Doing it the wrong way.We have been saying it all along, and now others are saying it: things are not right in the development function of many non-profits. In a recent article in Education Dive, Autumn Arnett writes:
“…a recent survey of university gift officers, conducted by Ruffalo Noel Levitz found a majority of gift officers feel they are not efficiently using their time to get the maximum impact and more dollars to campus. According to the survey, administrative tasks and bad tracking data are prohibiting officers from spending time meeting with prospective donors to close deals — respondents said they only get to visit 52% of their donor pool each year, leaving money on the table every cycle.”
Then she gives two reasons for lack of success:

  1. Poorly managing gift officers’ time. Many gift officers say they are spending too much time scheduling meetings and not enough time actually meeting. Simply having a scheduler or assistant to handle such administrative tasks would make a huge difference, they say. Additionally, internal issues and meetings and distractions take away from valuable face time with donors — 55% said they aren’t spending enough time on solicitation, and nearly 44% said they don’t spend enough time managing the donor relationships.
  2. Focusing on the wrong things. A focus on activity metrics rather than on success metrics will also hurt the bottom line. In many cases, respondents of the RNL survey said their performance was evaluated on volume, meaning that officers were rewarded for scheduling more meetings, regardless of closure rates. Because of this need to pad their activity logs, only half of their top donors are getting visits each year.

Not only that, but wealth ratings, which 86% of gift officers are using, are not necessarily good indicators of a person’s likelihood to give, respondents say. Only 68% use propensity ratings, which are supposed to be more predictive, meaning, as one respondent put it, “We spend too much time chasing rabbits that may not result in much.”
Remember, more of your success in major gifts depends on what YOU do and less on what the donor does.
The donors are in your donor file; they’ve already given to you before. And many of them have the inclination and ability to give again – but many don’t. So how you use your time to find, nurture and cultivate them is a crucial element to your success.
Here’s the key.
“What we forget is that relationship-building is a science,” said Brian Gawor, RNL’s Vice President of Research. “There’s hoards of data available, but it can’t be a model where you apply the same model to everyone.” Instead, he said that success is better achieved by finding ways to engage individually via a connection to personal stories, experiences and interests — determining where people want to give and why.
It comes back to passions and interests. I know that Jeff and I are constantly talking about this. Sorry. But we have to do it, because it is not sinking in.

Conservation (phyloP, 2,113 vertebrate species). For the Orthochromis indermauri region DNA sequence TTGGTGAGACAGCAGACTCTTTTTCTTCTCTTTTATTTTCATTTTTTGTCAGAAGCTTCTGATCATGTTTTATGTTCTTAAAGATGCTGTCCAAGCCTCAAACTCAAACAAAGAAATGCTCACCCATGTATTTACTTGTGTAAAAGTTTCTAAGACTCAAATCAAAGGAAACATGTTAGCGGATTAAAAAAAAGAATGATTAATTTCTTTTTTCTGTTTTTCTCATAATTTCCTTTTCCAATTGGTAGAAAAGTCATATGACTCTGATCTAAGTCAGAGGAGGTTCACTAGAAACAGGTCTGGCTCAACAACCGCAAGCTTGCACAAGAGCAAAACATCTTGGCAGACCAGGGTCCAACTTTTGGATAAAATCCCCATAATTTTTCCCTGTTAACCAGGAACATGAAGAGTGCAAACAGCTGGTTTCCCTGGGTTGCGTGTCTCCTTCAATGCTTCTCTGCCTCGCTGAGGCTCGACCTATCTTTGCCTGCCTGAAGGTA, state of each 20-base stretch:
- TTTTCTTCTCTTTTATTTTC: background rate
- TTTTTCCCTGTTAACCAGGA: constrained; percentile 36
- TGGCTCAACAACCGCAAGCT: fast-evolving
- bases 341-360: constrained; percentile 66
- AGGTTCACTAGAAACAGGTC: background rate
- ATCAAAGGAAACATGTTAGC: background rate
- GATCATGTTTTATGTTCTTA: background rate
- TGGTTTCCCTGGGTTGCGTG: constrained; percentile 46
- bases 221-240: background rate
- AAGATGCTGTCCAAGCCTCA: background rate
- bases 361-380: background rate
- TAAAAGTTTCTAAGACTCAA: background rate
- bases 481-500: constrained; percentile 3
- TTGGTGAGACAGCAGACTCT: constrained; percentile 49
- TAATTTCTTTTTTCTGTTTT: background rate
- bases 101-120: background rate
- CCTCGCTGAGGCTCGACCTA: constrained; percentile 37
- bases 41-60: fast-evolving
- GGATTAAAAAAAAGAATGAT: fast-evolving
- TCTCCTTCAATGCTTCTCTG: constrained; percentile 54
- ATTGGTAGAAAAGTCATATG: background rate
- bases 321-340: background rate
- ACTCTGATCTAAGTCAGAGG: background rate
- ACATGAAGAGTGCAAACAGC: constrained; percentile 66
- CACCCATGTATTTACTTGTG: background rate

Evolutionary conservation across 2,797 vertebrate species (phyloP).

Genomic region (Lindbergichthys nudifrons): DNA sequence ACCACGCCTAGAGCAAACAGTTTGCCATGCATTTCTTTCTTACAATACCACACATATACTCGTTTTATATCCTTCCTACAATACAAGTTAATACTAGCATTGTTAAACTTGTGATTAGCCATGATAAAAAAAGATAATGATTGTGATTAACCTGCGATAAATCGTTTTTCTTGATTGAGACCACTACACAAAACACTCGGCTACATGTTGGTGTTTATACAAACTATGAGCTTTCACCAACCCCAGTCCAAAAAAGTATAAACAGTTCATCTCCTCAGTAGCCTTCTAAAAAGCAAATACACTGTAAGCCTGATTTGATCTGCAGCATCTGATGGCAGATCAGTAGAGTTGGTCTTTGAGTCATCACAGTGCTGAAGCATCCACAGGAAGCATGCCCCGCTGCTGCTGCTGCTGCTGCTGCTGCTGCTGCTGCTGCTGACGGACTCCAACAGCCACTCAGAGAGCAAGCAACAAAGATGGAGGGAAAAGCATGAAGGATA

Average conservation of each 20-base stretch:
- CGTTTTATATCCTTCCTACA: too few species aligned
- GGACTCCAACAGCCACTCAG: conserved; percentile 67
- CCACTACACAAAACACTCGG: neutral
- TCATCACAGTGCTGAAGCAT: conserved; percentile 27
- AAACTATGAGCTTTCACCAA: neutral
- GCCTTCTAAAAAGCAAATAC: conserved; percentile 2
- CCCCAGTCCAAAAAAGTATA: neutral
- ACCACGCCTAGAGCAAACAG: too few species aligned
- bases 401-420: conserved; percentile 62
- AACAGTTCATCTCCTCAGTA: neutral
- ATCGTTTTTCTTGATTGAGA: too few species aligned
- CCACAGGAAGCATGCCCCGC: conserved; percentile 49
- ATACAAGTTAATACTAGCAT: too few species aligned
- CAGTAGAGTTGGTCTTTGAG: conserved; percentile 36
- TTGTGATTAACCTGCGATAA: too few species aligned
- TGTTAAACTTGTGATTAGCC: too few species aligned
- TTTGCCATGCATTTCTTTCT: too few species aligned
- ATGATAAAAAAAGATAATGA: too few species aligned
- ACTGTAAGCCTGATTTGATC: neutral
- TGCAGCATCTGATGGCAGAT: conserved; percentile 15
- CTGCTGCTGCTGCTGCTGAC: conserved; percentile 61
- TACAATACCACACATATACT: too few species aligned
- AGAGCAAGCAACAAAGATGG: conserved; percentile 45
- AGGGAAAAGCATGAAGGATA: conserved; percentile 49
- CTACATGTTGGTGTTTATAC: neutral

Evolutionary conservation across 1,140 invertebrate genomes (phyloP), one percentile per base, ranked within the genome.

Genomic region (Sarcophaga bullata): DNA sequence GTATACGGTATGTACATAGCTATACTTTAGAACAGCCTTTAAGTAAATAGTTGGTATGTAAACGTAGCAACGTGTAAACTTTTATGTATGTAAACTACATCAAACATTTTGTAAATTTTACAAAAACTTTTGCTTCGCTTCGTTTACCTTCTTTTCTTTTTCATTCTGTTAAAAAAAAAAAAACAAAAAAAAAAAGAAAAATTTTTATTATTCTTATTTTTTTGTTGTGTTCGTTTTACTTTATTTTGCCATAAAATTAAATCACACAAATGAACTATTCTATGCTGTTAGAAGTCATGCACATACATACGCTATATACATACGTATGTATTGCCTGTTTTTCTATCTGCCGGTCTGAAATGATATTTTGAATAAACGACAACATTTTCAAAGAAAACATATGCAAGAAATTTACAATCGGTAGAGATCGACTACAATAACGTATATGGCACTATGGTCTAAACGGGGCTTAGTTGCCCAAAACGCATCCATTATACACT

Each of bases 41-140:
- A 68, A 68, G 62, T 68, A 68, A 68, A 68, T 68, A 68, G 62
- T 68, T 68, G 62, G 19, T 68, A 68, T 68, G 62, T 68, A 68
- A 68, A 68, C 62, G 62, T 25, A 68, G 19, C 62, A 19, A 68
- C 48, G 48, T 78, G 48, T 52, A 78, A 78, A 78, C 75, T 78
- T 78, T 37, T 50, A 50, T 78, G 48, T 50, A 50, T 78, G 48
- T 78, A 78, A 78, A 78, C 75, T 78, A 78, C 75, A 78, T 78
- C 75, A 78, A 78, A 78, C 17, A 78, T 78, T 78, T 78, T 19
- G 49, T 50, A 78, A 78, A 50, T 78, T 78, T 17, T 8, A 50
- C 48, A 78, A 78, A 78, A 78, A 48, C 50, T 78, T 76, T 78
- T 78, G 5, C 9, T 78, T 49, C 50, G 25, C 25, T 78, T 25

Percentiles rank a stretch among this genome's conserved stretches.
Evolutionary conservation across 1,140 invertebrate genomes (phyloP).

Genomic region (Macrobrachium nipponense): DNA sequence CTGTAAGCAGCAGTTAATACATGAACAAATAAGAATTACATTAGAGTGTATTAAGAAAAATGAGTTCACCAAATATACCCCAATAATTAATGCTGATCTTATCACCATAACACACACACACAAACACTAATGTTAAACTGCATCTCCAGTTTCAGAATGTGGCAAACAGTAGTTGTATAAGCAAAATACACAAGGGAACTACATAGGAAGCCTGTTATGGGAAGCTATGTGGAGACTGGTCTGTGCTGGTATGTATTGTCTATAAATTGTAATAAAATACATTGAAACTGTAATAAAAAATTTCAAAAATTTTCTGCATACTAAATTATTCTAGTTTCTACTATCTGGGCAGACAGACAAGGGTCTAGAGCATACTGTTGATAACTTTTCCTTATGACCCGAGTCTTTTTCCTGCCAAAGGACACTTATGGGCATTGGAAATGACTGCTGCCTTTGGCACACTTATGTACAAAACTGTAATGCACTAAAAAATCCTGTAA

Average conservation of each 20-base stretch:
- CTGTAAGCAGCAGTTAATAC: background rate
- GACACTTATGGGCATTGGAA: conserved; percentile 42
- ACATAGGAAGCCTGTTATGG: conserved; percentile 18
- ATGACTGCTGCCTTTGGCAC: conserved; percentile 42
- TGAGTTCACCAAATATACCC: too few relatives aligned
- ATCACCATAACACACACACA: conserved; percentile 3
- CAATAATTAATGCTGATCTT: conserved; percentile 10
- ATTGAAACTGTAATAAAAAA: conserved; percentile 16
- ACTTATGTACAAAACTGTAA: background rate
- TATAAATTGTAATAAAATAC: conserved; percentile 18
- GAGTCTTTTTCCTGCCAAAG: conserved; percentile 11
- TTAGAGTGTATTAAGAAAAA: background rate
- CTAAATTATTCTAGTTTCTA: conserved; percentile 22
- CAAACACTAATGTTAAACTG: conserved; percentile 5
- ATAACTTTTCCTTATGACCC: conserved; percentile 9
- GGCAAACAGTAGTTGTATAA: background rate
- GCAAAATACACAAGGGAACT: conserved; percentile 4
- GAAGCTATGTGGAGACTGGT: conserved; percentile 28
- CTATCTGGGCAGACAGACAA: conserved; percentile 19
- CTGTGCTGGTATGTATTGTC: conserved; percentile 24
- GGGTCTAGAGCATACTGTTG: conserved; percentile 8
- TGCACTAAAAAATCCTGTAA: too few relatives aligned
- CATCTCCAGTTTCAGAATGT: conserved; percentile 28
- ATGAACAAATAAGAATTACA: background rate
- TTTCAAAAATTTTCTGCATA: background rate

You must figure out what your donors’ interests and passions are. And then you must serve those interests and passions outrageously.
You may have voices around you telling you to focus on wealth ratings and asset information. Note the statement above – “wealth ratings, which 86% of gift officers are using, are not necessarily good indicators of a person’s likelihood to give; and 68% use propensity ratings, which are supposed to be more predictive – there is too much time chasing rabbits that may not result in much.”
Wealth ratings are not always accurate, and they certainly do not tell you if a donor will give. We have one situation right now where a manager of major gifts is insisting that his MGO go visit a high net worth person who has never given, instead of talking to the current donors on file who can give substantially. I don’t understand this.
Amid all of this noise, let’s keep this simple.
A donor has a passion to do something good. She gives. You uncover the fact that she has given a current cumulative gift higher than the average donor on your file. Stop here. Pay attention to these two data points: current gift, and cumulatively higher than your average donor.
These are critical indicators of donor inclination. Pay attention to that.
Now, move to information on capacity, and place your donors in a hierarchy of inclination (and history of giving – which is past inclination) and capacity, in that order.
Then start uncovering passions and interests, and serve the donors on your caseload, paying close attention to who is engaging with you at a greater level. Do NOT get sidetracked by capacity at this point. Someone might say: “Hey, look at those high-capacity people on your caseload. Go after them! They will give more.” Not necessarily true. The high-inclination donors, where you have a perfect match of your ask to their interests and passions, will give the most. Some of them will be high-capacity.
Stay focused on the right things. A leader, manager or another MGO may assert that the degree of the donor’s wealth is the key metric to drive whether you pay attention to them. Ignore that.
Instead, pay attention to inclination (past and present), and then pay attention to connectivity. Will the donor actually connect with you when you present her with an unmet need that matches her passions and interests? Mix capacity into your decision. Yes, you have to always be looking at capacity, but don’t let it become the shiny object that distracts you.
These are the three indicators you need to watch: inclination and connectivity tell you the state of the donor’s mind and heart, and capacity tells you the state of the donor’s ability.
PS — Read more about selecting donors to spend more time on, in our free white paper, “How to Tier Your Major Donors.”